Fingerprint examiners maintain decision thresholds that represent the amount of evidence required for an identification or exclusion conclusion. As measured by error rate studies (Proc Natl Acad Sci USA. 2011;108(19):7733–8), these decision thresholds currently exhibit a preference for preventing erroneous identification errors at the expense of pr...
Article
The effect of inappropriate speed adjustment to adverse conditions on crash-injury severities, and how this effect might vary across male and female drivers, and over time, is not well understood. To study this, single-vehicle crashes occurring in rainy weather, where speed too fast for conditions is a driver action identified as a contributing fac...
Article
Lane-changing maneuvers on highways may cause capacity drops, create shock waves, and potentially increase collision risks. Properly managing lane-changing behavior to reduce these adverse impacts requires an understanding of their determinants. This paper investigates the determinants of lane changing in congested traffic using a next generation s...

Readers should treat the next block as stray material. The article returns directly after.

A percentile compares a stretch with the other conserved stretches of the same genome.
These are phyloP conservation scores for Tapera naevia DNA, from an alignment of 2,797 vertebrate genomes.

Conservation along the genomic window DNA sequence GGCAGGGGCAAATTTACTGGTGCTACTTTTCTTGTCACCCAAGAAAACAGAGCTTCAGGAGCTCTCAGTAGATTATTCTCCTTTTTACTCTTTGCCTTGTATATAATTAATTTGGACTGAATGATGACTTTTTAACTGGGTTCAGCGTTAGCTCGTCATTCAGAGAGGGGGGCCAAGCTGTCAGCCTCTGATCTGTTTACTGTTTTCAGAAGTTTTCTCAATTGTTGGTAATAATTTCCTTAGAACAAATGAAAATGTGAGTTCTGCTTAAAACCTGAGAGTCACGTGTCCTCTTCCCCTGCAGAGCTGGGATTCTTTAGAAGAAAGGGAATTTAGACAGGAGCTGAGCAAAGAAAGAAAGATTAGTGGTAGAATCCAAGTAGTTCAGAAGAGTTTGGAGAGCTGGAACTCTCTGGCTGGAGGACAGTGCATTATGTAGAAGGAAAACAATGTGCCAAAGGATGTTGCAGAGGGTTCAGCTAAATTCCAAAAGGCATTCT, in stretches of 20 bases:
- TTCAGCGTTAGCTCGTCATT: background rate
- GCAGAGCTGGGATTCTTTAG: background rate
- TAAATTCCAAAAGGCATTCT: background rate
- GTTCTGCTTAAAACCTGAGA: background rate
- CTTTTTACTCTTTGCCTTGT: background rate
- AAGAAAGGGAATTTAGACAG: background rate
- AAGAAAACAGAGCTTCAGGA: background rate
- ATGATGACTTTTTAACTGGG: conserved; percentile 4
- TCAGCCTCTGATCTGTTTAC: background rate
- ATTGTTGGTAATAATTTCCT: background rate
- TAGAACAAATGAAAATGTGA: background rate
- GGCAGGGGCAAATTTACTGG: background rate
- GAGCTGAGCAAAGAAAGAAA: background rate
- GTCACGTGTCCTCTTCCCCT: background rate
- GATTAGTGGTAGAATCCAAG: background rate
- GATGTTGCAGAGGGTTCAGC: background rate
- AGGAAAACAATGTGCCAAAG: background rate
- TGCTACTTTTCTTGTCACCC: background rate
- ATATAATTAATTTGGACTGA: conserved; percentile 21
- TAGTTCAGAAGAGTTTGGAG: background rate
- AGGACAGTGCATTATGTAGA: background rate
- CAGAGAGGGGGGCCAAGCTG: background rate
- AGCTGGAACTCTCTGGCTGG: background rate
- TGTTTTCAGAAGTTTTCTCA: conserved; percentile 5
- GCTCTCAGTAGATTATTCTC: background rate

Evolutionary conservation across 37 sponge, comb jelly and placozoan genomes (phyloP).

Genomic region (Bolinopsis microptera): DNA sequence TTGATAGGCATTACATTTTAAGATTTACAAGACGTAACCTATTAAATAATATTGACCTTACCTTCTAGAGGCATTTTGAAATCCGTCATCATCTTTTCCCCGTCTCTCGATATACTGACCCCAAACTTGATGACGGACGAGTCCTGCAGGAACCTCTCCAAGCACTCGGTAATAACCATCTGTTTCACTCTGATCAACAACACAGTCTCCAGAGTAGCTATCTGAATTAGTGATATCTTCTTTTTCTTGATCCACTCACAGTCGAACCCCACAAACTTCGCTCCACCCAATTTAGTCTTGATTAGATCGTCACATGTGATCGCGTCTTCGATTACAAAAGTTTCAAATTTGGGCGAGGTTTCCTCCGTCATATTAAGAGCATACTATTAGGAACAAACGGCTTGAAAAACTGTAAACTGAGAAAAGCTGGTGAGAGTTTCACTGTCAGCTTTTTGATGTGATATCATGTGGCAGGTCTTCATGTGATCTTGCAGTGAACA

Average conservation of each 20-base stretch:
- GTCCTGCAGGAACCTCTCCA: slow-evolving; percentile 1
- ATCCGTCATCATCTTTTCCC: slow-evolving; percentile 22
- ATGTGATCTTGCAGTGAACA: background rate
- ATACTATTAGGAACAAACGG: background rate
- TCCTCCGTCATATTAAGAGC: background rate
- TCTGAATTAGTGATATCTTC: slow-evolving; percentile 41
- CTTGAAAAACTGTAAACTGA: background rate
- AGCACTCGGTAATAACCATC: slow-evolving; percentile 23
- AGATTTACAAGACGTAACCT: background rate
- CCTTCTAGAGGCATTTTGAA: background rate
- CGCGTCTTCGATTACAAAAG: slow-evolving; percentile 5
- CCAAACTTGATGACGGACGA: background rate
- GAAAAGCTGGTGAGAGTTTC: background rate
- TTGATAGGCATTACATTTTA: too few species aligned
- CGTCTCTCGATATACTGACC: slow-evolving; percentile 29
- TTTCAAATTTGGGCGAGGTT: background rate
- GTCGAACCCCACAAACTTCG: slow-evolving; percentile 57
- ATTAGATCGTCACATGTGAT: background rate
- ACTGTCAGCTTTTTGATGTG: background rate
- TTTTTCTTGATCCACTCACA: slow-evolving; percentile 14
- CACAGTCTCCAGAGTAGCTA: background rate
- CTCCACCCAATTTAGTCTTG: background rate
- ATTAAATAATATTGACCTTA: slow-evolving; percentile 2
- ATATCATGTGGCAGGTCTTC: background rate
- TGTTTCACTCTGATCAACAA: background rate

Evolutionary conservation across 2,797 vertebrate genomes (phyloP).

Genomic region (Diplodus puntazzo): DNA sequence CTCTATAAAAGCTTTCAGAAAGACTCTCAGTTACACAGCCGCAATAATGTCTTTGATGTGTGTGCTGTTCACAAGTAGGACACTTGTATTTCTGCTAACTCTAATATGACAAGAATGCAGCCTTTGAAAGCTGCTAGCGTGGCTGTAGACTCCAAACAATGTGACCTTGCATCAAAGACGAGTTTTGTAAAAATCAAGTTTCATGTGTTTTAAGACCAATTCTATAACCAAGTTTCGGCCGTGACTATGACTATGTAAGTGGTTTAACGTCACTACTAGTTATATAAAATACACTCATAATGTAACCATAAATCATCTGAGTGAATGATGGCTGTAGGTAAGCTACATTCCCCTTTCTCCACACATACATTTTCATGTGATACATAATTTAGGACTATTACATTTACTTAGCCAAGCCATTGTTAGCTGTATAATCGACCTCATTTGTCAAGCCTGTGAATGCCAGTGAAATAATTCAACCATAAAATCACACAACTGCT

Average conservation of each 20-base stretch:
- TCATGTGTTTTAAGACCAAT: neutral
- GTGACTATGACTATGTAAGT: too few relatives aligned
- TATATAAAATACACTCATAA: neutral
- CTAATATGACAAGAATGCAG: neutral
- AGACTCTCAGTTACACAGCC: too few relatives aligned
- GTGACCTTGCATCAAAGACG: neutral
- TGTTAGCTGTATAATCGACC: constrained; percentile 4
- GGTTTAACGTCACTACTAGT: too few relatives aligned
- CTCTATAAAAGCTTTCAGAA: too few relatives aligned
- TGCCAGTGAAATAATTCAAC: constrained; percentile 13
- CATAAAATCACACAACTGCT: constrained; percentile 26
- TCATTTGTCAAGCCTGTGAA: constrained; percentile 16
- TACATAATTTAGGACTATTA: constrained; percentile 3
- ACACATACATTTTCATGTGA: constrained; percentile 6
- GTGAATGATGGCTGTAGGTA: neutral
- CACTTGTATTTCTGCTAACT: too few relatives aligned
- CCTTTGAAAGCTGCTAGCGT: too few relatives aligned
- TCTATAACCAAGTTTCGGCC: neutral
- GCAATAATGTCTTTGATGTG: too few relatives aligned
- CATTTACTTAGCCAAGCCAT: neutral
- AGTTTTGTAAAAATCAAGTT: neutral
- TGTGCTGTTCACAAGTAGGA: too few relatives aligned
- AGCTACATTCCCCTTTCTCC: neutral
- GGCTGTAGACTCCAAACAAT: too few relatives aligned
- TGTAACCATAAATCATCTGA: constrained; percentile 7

Article
Due to the high costs associated with maintaining and upgrading water infrastructure systems, selecting an appropriate water rate to charge for water service is an important step for water utilities. Understanding the consumption patterns under different rate conditions is important because revenues generated from consumers form the backbone of wat...
Article